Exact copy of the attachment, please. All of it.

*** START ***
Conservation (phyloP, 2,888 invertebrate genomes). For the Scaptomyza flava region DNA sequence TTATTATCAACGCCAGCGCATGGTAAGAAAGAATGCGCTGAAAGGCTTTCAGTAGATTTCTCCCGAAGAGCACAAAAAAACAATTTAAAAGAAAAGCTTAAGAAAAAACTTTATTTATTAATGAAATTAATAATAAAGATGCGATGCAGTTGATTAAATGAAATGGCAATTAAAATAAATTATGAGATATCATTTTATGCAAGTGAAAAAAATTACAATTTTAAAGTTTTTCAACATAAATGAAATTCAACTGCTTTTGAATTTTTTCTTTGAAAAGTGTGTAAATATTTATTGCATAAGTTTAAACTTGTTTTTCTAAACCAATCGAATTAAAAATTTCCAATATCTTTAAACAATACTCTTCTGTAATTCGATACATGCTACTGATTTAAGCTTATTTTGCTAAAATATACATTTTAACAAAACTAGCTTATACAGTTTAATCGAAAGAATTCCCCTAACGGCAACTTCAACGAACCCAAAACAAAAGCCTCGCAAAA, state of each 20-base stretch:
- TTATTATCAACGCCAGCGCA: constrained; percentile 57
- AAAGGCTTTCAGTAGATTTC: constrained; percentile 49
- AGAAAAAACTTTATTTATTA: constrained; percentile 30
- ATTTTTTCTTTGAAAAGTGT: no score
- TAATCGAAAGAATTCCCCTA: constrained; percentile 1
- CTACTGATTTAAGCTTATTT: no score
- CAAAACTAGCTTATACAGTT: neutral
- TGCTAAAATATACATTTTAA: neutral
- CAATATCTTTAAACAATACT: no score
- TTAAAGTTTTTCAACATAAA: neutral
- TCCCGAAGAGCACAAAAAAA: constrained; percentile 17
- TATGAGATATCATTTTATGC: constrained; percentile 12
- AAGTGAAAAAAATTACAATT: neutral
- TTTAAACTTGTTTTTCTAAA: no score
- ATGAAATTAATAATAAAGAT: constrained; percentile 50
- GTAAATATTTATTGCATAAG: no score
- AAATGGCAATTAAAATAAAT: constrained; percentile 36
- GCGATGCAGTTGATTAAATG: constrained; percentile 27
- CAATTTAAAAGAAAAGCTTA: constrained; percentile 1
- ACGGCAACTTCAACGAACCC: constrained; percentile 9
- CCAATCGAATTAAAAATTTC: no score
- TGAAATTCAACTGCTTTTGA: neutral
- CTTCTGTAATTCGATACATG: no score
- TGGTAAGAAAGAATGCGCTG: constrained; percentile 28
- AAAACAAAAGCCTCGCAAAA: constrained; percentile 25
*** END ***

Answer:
Conservation (phyloP, 2,888 invertebrate genomes). For the Scaptomyza flava region DNA sequence TTATTATCAACGCCAGCGCATGGTAAGAAAGAATGCGCTGAAAGGCTTTCAGTAGATTTCTCCCGAAGAGCACAAAAAAACAATTTAAAAGAAAAGCTTAAGAAAAAACTTTATTTATTAATGAAATTAATAATAAAGATGCGATGCAGTTGATTAAATGAAATGGCAATTAAAATAAATTATGAGATATCATTTTATGCAAGTGAAAAAAATTACAATTTTAAAGTTTTTCAACATAAATGAAATTCAACTGCTTTTGAATTTTTTCTTTGAAAAGTGTGTAAATATTTATTGCATAAGTTTAAACTTGTTTTTCTAAACCAATCGAATTAAAAATTTCCAATATCTTTAAACAATACTCTTCTGTAATTCGATACATGCTACTGATTTAAGCTTATTTTGCTAAAATATACATTTTAACAAAACTAGCTTATACAGTTTAATCGAAAGAATTCCCCTAACGGCAACTTCAACGAACCCAAAACAAAAGCCTCGCAAAA, state of each 20-base stretch:
- TTATTATCAACGCCAGCGCA: constrained; percentile 57
- AAAGGCTTTCAGTAGATTTC: constrained; percentile 49
- AGAAAAAACTTTATTTATTA: constrained; percentile 30
- ATTTTTTCTTTGAAAAGTGT: no score
- TAATCGAAAGAATTCCCCTA: constrained; percentile 1
- CTACTGATTTAAGCTTATTT: no score
- CAAAACTAGCTTATACAGTT: neutral
- TGCTAAAATATACATTTTAA: neutral
- CAATATCTTTAAACAATACT: no score
- TTAAAGTTTTTCAACATAAA: neutral
- TCCCGAAGAGCACAAAAAAA: constrained; percentile 17
- TATGAGATATCATTTTATGC: constrained; percentile 12
- AAGTGAAAAAAATTACAATT: neutral
- TTTAAACTTGTTTTTCTAAA: no score
- ATGAAATTAATAATAAAGAT: constrained; percentile 50
- GTAAATATTTATTGCATAAG: no score
- AAATGGCAATTAAAATAAAT: constrained; percentile 36
- GCGATGCAGTTGATTAAATG: constrained; percentile 27
- CAATTTAAAAGAAAAGCTTA: constrained; percentile 1
- ACGGCAACTTCAACGAACCC: constrained; percentile 9
- CCAATCGAATTAAAAATTTC: no score
- TGAAATTCAACTGCTTTTGA: neutral
- CTTCTGTAATTCGATACATG: no score
- TGGTAAGAAAGAATGCGCTG: constrained; percentile 28
- AAAACAAAAGCCTCGCAAAA: constrained; percentile 25